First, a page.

Remnants of the original 1840’s cedar fretwork given to the current owners by the previous owners in 2014. (image: Robert Hannan)

Rothwell Lodge, at 24 Ferry Rd, was built around 1847.

Veranda posts with fretwork infills unique for Glebe and now rare for Sydney.

Modern technology recently came to our aid when we decided to complete the reinstatement of the original verandah posts design on our house. When we bought the house three years ago we were left with a box of broken cedar fretwork infills that the previous owner had one day intended to have remade and reinstated (Picture 1). A photo of our house from around 1916 (currently with the Macleay Museum) shows the 1st floor posts infilled. The old posts had been covered for years with timber cladding, preserving the fragments beneath. They were rediscovered when Rothwell Lodge was bought by the previous owner. The house had been a squat for several years and was heading for demolition. There are references to Rothwell Lodge in a Glebe Society Bulletin of 1987 asking for members to be vigilant due to concerns due to the threat of unauthorised demolition.

The previous owner carried out an extraordinary repair of Rothwell Lodge in 1988, as the house was a mess. Since there are fourteen timber posts and the original 1847 timber fretwork infills had been cut by hand, this was no small task. Using the expertise of a talented cabinet maker who had done other work for us, we were able to piece together enough fragments to work out the design. He then made a corflute template for us ensuring the design replicated the original variations and imprecision in widths that a hand saw would have produced when cutting the infills. They were then cut using a computerised saw in much less time than by hand. The finished infills have now been installed and have made a huge difference to the verandah (Picture 2).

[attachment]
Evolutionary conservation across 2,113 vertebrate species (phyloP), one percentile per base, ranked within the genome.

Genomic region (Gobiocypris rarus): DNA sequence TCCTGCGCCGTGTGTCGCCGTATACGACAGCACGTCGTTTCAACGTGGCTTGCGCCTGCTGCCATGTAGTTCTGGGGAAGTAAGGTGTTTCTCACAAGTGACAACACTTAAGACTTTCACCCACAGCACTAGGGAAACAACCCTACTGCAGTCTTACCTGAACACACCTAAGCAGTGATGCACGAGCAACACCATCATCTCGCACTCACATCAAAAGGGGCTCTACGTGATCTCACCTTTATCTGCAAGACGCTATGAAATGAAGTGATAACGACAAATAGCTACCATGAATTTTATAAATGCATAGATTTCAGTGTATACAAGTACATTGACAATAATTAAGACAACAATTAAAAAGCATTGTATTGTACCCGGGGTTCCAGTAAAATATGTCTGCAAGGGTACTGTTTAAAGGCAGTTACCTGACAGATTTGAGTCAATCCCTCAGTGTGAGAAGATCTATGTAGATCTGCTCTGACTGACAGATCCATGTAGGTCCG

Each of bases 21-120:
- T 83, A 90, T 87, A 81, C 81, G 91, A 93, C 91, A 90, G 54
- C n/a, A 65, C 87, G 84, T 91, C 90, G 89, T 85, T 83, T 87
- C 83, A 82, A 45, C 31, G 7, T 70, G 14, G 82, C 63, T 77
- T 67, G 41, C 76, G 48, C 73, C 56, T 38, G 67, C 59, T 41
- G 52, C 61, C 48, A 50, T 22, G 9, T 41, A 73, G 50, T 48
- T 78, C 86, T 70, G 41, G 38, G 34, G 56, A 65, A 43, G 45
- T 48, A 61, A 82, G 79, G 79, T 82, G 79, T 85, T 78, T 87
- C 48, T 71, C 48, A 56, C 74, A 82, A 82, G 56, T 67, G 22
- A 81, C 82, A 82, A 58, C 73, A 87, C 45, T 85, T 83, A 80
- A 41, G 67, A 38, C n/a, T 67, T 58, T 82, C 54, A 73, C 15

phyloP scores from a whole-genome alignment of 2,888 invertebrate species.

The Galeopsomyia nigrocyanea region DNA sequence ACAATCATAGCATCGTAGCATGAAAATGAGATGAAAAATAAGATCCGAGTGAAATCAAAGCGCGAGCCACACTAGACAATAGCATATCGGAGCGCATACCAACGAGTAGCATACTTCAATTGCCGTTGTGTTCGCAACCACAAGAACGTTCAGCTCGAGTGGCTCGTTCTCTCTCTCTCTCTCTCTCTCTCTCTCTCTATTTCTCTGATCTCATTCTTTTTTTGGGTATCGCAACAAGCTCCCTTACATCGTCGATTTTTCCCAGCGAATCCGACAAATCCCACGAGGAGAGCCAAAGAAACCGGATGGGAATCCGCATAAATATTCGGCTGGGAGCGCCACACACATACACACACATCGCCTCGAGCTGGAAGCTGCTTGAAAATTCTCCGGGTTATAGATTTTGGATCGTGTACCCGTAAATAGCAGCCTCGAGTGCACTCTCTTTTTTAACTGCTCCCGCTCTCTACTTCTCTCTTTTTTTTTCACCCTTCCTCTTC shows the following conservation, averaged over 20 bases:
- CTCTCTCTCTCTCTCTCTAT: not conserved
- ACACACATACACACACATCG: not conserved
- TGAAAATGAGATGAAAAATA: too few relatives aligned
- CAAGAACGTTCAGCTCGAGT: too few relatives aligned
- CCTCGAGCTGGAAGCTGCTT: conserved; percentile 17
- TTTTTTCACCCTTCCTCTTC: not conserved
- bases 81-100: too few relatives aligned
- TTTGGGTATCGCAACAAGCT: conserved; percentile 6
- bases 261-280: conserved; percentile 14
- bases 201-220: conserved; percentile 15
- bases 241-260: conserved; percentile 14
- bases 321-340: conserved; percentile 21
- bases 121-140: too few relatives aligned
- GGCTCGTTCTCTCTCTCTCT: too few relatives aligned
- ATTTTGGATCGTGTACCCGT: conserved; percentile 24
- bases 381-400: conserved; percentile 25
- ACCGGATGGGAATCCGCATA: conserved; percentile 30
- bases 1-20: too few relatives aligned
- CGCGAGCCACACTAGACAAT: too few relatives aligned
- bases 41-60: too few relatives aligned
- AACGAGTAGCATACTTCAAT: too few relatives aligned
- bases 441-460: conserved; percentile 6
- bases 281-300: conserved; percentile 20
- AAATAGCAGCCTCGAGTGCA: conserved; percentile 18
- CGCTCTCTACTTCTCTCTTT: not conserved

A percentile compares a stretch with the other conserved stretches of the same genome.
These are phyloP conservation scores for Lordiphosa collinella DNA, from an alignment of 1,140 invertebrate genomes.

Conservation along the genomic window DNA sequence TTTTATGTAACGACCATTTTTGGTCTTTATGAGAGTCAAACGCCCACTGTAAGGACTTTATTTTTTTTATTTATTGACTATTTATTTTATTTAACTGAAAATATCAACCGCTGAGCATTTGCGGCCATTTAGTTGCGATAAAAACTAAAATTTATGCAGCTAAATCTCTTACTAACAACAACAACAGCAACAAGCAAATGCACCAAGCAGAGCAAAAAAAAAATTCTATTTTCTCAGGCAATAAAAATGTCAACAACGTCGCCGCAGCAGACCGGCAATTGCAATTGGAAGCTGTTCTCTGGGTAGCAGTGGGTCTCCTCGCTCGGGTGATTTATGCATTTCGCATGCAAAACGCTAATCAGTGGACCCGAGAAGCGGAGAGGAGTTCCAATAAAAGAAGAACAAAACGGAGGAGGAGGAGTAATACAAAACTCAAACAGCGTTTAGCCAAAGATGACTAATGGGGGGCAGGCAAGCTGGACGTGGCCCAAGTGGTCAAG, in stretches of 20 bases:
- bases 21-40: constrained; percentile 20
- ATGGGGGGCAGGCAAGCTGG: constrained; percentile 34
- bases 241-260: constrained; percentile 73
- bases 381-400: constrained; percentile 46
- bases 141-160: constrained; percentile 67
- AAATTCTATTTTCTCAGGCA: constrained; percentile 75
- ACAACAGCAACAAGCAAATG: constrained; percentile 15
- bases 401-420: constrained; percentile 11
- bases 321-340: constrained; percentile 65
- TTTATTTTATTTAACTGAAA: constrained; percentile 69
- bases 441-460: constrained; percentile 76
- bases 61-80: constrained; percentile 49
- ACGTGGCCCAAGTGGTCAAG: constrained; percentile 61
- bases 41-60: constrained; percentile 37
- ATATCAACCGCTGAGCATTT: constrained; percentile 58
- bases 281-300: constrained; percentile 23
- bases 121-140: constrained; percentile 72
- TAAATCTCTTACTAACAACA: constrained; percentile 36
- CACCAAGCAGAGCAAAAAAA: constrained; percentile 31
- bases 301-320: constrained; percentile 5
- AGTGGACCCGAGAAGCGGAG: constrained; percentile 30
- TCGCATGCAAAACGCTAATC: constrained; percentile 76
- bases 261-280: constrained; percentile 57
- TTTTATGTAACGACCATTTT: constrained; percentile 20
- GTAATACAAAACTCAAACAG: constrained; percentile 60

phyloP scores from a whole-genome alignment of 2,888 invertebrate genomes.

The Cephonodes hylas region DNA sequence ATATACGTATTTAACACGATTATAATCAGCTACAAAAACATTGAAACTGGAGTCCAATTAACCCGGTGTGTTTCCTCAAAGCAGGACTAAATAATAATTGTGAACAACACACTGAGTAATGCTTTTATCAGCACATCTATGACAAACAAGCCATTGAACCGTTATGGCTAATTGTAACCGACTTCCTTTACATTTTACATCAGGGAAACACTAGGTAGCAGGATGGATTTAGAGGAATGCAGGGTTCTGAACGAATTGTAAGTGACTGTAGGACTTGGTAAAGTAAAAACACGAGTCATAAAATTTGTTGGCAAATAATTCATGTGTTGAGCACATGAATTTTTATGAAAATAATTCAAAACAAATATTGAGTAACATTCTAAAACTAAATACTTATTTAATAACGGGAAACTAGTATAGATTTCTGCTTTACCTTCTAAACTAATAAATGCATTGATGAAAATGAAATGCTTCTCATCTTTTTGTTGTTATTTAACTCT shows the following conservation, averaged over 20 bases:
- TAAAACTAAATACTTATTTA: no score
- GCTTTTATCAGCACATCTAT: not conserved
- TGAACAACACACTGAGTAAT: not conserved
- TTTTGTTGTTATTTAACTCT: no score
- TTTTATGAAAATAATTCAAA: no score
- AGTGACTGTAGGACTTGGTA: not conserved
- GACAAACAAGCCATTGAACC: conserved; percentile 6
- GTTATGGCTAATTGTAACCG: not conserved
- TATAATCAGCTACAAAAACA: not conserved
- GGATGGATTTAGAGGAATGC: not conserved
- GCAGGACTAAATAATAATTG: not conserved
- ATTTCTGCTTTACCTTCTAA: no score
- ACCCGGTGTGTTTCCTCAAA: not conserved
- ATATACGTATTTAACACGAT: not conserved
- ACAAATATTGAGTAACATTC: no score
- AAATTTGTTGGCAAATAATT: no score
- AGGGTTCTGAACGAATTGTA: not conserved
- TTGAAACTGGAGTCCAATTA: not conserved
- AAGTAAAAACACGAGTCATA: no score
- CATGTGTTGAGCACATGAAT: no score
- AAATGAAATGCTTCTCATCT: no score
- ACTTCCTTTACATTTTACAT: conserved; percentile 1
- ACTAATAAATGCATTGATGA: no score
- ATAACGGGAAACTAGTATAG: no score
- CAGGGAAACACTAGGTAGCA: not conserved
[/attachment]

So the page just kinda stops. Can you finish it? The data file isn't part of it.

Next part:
There are few examples in Sydney of this type of Regency Victorian detail, which is intended to give a lightness of effect. Iron posts and railings were increasingly used from this time. We have seen another wooden example at Rose Bay Cottage (1834) by the renowned architect John Verge.

We have been honoured to be able to return a rare architectural feature to our home that has been missing for over 100 years as 2017 marks its 170th birthday.

New timber fretwork infills installed in 2016 (image: Robert Hannan)